So the first line treatment for symptomatic
or unstable bradycardia is gonna be atropine
which is a parasympathetic antagonist.
Now we talked about how one of the causes of bradycardia
is high parasympathetic tone.
So you can imagine blocking the parasympathetic input to the heart
is potentially gonna speed the heart back up.
The dose is generally gonna be half a milligram given every three to five minutes
You can give a max of three milligrams
before your patient is maximally atropinized,
and there’s not gonna be any additional benefit.
You also can use infusions of sympathomimetic
so dopamine or epinephrine can be used to raise the sympathetic tone,
it’s given as a continuous infusion and titrated
to the desired blood pressure and heart rate parameters.
But you wanna be really careful with these
if you think ischemia is the underlying cause for your patient
because both dopamine and epinephrine
increase myocardial oxygen demand
and can exacerbate ischemia.
So these should be really used with caution.
More typically if we have a patient who has symptomatic bradycardia,
we’re gonna move to pacemaking rather than medical management.
So transcutaneous pacing is the immediate first line pacemaking approach
that we used in the emergency department
because it can be completed very quickly.
So you accomplish this by putting external electrodes
or pacer pads on the patient
and you can see the location on the diagram where those go on the body.
You always wanna make sure your patient has oxygen,
they’re on a cardiac monitor and they have adequate IV access
before you initiate pacing.
And when possible you wanna sedate your patient.
Now, if they're too unstable to do that,
and you need to initiate pacing immediately,
you can for go sedation.
But generally you know, you’re actually shocking the patient repeatedly
when you pace them and it’s quite uncomfortable for them,
so you wanna provide sedation whenever it’s feasible to do so.
The way you initiate transcutaneous pacing is actually pretty straight forward.
So you’re gonna sat your defibrillator to the pacer setting.
You’re gonna set a heart rate of 80 to a hundred.
So you wanna make sure that heart rate is significantly higher
than the patient’s current heart rate,
so that you’ll be able to tell when you get pacer capture.
You’re gonna start off with the low amperage,
a low amount of energy,
and you’re gonna gradually dial it up until you get capture.
Meaning each pacer's spike produces QRS complex.
Once you get captured, you gonna go up by ten milleamperes.
And that’s where you’re gonna stay for the whole time your transcutaneously pacing.
And again, once you have pacing established,
you definitely wanna provide sedation
and that sedation should be continual
until such time as you terminate transcutaneous pacing.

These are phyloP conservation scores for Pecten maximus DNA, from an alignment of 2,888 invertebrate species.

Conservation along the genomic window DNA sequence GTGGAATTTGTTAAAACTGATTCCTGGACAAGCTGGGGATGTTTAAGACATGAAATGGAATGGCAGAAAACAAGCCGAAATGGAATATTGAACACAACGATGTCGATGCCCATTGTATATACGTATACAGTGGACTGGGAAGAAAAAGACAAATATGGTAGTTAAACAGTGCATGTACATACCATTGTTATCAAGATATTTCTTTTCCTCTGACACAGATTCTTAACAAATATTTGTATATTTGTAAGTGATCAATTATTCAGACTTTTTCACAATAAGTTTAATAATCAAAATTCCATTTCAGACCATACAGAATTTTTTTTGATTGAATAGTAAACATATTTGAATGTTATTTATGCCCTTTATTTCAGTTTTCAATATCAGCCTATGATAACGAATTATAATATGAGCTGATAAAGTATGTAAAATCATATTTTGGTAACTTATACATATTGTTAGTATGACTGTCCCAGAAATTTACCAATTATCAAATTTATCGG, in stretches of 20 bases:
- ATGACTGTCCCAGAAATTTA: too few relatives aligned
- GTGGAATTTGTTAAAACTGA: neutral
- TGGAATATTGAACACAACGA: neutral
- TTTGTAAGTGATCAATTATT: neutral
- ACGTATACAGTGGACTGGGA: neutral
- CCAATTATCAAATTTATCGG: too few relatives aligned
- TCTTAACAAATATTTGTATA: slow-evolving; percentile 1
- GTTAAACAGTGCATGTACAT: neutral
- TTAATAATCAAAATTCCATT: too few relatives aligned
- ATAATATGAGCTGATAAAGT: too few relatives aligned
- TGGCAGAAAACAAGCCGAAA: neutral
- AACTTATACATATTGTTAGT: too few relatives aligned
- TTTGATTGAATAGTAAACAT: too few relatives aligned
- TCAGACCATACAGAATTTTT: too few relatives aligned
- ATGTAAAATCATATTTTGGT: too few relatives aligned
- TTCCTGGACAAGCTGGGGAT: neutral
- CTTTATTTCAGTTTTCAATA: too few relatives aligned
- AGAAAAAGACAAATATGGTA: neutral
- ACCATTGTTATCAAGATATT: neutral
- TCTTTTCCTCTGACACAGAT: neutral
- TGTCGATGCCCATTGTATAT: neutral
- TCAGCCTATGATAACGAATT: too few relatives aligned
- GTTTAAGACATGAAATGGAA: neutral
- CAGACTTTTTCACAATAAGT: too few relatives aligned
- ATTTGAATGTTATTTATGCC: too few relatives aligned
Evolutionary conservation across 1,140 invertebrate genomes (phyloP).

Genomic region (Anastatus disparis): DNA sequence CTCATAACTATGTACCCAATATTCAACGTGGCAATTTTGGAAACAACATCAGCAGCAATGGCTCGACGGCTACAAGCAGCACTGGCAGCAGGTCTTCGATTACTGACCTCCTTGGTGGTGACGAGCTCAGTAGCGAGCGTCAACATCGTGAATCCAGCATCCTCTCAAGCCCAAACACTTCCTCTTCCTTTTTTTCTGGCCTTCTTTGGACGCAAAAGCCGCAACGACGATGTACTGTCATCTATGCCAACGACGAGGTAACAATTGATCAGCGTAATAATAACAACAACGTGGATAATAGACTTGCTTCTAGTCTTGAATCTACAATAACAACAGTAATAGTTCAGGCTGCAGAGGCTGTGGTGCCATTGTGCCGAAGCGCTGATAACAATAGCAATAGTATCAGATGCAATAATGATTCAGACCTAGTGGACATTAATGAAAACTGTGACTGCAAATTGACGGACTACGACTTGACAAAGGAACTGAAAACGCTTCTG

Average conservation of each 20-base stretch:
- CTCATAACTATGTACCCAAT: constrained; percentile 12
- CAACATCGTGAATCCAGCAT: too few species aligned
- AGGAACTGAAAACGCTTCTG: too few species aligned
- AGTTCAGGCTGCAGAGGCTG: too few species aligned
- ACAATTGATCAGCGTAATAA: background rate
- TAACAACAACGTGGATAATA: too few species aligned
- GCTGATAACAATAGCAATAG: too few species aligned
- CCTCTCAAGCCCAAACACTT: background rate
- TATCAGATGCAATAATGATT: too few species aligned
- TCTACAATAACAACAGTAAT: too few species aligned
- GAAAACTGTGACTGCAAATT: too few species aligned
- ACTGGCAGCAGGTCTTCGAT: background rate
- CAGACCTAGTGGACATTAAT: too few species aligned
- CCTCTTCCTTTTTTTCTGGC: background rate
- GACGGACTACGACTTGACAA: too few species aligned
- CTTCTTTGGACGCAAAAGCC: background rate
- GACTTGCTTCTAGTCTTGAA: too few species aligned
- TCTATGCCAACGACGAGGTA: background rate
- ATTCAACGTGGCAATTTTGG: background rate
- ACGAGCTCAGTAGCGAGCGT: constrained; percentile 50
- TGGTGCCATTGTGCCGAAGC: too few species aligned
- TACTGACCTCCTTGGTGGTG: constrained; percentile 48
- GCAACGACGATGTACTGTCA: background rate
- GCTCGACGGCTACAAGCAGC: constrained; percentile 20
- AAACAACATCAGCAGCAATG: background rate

Because this is actually physically shocking the patient
repeatedly, 80 to a hundred times per minute,
and it’s quite uncomfortable for a conscious person.
Now, your more definitive alternative is transvenous pacing.
And this is something that's a little bit more complex to do,
it definitely requires specific training,
and it’s not something you would wanna do in the emergency setting
if you haven’t specifically learn how to do it.
But basically the way the procedure works,
is you introduce a central venous catheter that’s large in caliber,
it's a sheath that will let you put pacer wires through it.
Your two options for catheter insertion
are the right internal jugular which is marked here,
or the left subclavian vein.
What you're gonna do once you have your sheath in place,
is you’re gonna put electrodes through the sheath,
and advance them through the venous system
into the apex of the right ventricle
which is marked right there on the diagram.
You have an external control panel
that allows you to control the heart rate and the amperage.
And the nice thing about this, is that it’s painless for the patient.
I mean obviously introducing the sheath initially can cause some pain.
But once you have the sheath in place
and you have the electrodes inserted, the patient can’t feel this,
the way they can feel transcutaneous pacing.
So you don’t need to provide any ongoing sedation.
It’s also a much more reliable than transcutaneous pacing.
So you basically have an electrode that’s in physical contact
with myocardium and it’s pretty easy to get pacer capture,
and to initiate cardiac contraction with each pacer impulse.
So bottom-line, is that fortunately the vast majority of bradycardias
are not emergencies and emergency treatment
is only necessary for unstable patients.
Now in the long term, some stable patients
might require treatment but in the ED setting,
we’re only gonna be addressing bradycardia, if the patient is unstable.
You can use the EKG to differentiate between different bradycardia types,
and it’s very important that you do so
because the different bradycardias have different pathophysiology
and different prognoses.
So you wanna make sure you know what rhythm you’re dealing with,
so you manage it appropriately.